An old friend wrote to me recently, and when he heard how I’m paying the bills these days, he wrote, “I’m shaking my head wondering how anyone can possibly make a living online.”
It is unusual, and all the more so because a major feature of my style is scientific skepticism, which doesn’t exactly win me any popularity contests. So my career is a bit of unicorn. Most people who try to wring money out of the internets are doomed to failure. Somehow I seem to have beaten the odds, and I’m doing just fine financially, certainly not getting “rich,” but earning a decent living on my own terms. For now.
I pulled that off by creating lots of good content on specific and poorly served topics, giving away half of it, and selling the other half in the form of a few detailed e-books about tough pain problems. “Easy”!
And yet the internet is filling up with competition — an almost unbelievable number of new blogs and e-books, thousands of them on exactly the same subject matter, maybe tens of thousands. An amazing number of actual experts in my field are now blogging, entertaining and educating readers at no charge. I have a familiar trio of familiar emotional reactions when I come across a promising new example:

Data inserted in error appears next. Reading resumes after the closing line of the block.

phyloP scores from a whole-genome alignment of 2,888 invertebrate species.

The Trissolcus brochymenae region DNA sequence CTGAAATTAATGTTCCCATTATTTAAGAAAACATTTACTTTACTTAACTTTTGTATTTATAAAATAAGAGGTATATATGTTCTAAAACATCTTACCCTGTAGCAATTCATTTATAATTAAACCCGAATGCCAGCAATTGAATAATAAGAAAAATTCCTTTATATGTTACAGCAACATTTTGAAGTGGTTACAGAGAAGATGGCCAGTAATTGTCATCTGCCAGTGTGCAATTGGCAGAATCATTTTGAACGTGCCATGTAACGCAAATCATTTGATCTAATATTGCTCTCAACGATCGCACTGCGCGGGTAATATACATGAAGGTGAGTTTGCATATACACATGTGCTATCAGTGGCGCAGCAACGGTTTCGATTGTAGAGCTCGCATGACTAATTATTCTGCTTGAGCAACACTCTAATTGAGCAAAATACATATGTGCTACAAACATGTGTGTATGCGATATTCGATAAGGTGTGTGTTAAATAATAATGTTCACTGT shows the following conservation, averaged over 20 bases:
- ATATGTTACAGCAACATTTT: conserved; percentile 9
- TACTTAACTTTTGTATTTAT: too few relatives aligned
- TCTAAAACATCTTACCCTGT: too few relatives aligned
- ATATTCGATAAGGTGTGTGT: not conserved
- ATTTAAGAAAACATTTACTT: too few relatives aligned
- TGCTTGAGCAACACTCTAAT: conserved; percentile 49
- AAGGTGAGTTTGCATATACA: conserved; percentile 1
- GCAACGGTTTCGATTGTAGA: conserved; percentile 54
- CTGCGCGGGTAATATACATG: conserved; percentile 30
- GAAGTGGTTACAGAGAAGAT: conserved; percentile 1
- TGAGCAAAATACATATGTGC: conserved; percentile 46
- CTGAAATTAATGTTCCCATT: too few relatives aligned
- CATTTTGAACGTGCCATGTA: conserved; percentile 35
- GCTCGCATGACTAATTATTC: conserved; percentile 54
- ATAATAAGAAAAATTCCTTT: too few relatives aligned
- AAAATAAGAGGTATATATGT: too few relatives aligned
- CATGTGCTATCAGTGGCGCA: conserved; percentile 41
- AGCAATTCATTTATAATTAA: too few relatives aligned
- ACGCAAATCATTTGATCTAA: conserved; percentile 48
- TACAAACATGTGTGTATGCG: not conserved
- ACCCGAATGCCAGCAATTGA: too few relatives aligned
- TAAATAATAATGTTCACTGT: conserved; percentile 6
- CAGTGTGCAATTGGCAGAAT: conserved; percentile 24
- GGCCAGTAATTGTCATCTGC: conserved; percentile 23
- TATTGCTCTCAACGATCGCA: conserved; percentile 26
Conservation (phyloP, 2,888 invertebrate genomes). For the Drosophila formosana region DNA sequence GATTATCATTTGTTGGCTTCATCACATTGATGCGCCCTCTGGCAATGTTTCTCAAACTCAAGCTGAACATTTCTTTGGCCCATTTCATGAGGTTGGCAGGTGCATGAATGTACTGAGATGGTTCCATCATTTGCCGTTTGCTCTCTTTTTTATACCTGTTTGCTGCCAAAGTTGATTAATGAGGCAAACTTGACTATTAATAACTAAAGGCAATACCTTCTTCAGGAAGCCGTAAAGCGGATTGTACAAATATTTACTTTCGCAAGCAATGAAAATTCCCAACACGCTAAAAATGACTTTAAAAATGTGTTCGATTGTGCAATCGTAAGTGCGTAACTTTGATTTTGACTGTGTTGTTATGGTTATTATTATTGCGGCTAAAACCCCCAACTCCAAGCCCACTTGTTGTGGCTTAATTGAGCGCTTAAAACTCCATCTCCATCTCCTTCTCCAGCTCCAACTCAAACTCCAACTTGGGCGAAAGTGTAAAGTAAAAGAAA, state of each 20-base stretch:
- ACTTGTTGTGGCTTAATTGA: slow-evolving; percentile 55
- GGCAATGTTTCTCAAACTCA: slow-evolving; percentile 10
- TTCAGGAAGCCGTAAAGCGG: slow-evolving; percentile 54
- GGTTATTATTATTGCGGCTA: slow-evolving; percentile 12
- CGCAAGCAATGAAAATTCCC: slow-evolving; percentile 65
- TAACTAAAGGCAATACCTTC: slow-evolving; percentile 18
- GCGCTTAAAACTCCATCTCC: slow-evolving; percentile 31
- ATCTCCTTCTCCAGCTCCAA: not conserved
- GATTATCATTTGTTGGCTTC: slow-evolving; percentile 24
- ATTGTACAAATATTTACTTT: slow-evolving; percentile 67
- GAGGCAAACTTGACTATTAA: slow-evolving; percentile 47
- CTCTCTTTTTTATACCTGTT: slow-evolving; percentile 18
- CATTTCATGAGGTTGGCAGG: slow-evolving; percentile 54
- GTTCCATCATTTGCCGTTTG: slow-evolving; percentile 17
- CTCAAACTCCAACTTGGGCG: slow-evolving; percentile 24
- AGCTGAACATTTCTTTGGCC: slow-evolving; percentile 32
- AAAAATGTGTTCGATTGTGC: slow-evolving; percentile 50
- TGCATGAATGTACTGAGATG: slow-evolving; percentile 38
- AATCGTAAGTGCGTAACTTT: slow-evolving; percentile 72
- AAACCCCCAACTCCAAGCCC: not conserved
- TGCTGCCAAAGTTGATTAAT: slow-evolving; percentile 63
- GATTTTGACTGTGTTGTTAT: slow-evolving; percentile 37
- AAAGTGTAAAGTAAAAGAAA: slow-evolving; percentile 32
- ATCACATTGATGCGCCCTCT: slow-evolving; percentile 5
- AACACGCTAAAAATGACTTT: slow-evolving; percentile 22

- Eek! When I recognize what seems to be good content competing with the information I am making a living from. Can I stay competitive?
- Yuck! When I discover that it’s mediocre or even terrible. There are almost always serious problems: nearly inevitable glaring ignorance of science, sloppy clinical reasoning, and credulous acceptance or endorsement of bad ideas and treatments. Or the writing is weak. Or the design is ugly. Or any one of a dozen other common publishing shortcomings. In the rare cases when the content is actually good, it’s also sparse, ephemeral, an unsustainable project for the author (like a genuinely great blog with just a dozen posts before it was abandoned).
- Phew! As it sinks in that the majority of my “competition” continues to have serious problems and limitations, and isn’t much of a threat.
For instance, recently I noticed a blog that looked seemed super awesome at first — a clinician-writer with a clear voice, a strong focus, a lot of good content, a nice presentation, and just giving all of it away. (Eek!) For several minutes as I browsed around, my admiration and anxiety ramped up: it sure looked like stiff competition! But then — yuck — I started to see the flaws: overconfident, shallow, clueless “analysis” and a strong endorsement of a completely worthless treatment. And then another. And then another. Phew!
Most readers won’t even see such problems, but my readers and customers have never been “most readers.” All I’ve ever needed for PainScience.com to work is to attract the attention of that tiny percentage of a global audience that truly embraces a more rigorously analytical style. As long as almost all other health bloggers keep their minds too “open” to bad ideas, my more skeptical approach will be a breath of fresh air for my kind of reader — and I will still have a job.